RIP Paul Squire | Funeral for comedian whose star burned brightly – but briefly

RIP Paul Squire

Funeral for comedian whose star burned brightly – but briefly

Mourners will gather today to bid farewell to Paul Squire – a comedian who was briefly one of the hottest properties in TV before slipping into relative obscurity.

The entertainer – who died earlier this month at the age of 69 – shot to fame on 1980s ITV talent show Search For A Star, and after a Royal Variety Performance appearance that year landed his own primetime programme, The Paul Squire Show.

After two series he moved to BBC for Paul Squire Esq, which aired at 8.20pm on six Saturday nights in 1983, before making a final series for ITV, PS It’s Paul Squire, which aired in a teatime slot.

But after that he vanished from TV screens entirely, appearing only in pantomimes, on the woking men's club circuit and as a cruise ship entertainer.

In a 2008 interview, he said that he never wanted the pressures of fame, having seen as a child the once legendary Tommy Trinder dying on stage at a Billingham  club and having to argue for his full fee. 

‘I remember thinking, "How dare they do this to this man,"’ he told the Shropshire Star. ‘And maybe I decided then that I wouldn't get that big that I could get knocked down. Maybe that's in my subconscious, I don't know. Freud could answer that.

‘I was told many years ago by a very old pro, "Paul, the best place to be on any bill is the support act. Close the first half and you've got all of the plaudits and none of the critics."

‘I’ve never sought out fortune and fame. I’ve always been a turn. I love the term because basically it means 'I do what I do what I do'. I'm an entertainer and I enjoy being an entertainer, I really do, but as for the stars in my eyes, I'm not really that bothered.’

But he did notch up some showbiz stories during his brief time in the spotlight, recalling meeting  James Cagney and saying ‘the stupidest thing in my life – "I've never seen you in colour."'

He also met Sammy Davis Jr backstage at the Royal Variety Performance and asked him to sign his programme. ‘Only if you'll sign mine,’ said the American. ‘So I signed his book,’ Squire recalled in the Shropshire Star interview. ‘And my hand was shaking as I wrote, "To Sam…"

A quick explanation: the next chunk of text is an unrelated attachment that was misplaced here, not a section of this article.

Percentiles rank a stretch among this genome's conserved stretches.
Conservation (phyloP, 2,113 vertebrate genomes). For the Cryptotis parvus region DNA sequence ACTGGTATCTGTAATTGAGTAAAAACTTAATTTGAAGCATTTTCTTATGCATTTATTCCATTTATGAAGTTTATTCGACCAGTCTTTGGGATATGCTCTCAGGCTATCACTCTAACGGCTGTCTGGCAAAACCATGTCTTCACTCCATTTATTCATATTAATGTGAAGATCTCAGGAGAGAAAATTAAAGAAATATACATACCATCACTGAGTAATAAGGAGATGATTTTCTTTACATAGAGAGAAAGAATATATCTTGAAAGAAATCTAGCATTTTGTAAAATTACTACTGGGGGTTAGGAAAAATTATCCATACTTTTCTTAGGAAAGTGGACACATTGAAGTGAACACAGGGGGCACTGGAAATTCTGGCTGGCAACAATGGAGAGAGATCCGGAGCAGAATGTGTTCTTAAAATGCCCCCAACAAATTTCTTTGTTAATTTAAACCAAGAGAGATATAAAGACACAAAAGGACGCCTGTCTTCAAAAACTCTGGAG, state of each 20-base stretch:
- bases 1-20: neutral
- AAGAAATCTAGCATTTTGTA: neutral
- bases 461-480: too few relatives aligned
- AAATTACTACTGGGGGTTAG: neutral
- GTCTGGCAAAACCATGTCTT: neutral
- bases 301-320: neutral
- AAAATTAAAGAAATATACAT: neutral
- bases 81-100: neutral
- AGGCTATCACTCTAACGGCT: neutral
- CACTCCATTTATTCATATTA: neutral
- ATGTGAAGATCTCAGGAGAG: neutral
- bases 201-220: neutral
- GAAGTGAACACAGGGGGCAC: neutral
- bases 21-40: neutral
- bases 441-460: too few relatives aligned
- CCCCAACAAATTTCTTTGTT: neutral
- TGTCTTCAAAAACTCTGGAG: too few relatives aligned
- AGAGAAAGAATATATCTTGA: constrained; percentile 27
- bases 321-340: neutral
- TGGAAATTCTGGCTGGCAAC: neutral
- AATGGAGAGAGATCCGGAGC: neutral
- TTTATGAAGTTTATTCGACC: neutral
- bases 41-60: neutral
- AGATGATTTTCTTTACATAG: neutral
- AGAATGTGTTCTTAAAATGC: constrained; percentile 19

Because of his reputation for short-lived fame Squire also has the dubious honour of being immortalised in a Young Ones sketch just a year or two after his heyday. In he final episode of the alternative comedy sitcom the characters are playing a 20 Questions-style guessing game, and Rik Mayall chose to be Squire, to the bafflement of his housemates.

Squaire had started his career as a nine-year-old boy, performing a cabaret act called The Millionaires with his brother and sister around the Northern English club circuit, before they split in 1977 for him to follow a solo career.

As well as his TV work, he appeared live with the likes of Bob Monkhouse, Bernard Manning and Bill Haley. 

He died on December 4, with tributes being paid on Twitter.

Author Rob Cope said: ‘Very sad to hear we have lost the great comedian Paul Squire. A lovely man and huge talent who had his own series on both ITV & BBC. Always a star in the eyes of those who worked with him. RIP funny man.’

Comic and after-dinner speaker Lee Goode said: ‘So sad to hear of the passing of Paul Squire. He was a top turn. Great comic, impressionist and a belting singing voice. Loved his showbiz stories and he did Les Dawson better than Les himself. RIP Esquire.’

Derren Brown’s manager Michael Vine called him a ‘muti-talented performer’ adding:  ‘Paul Squire was a rare pro. A multi talented performer coming out of a family of performers. He exploded onto our screens and few could match his versatility.  Showbiz is forever changing and, one hopes, advancing however, we will not see his like again.’

Squire’s and his funeral takes place at 12.30pm today at Mountsett Crematorium in Dipton, County Durham.

Here he is making his breakthrough appearance on the 1980  Royal Variety Performance, introduced by the then 90-year-old Stanley Holloway, the  humourist known for his comic monologues such as The Lion and Albert.

And here’s a trailer for a DVD recorded at the South Shields Customs House in 2010.

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Published: 20 Dec 2019

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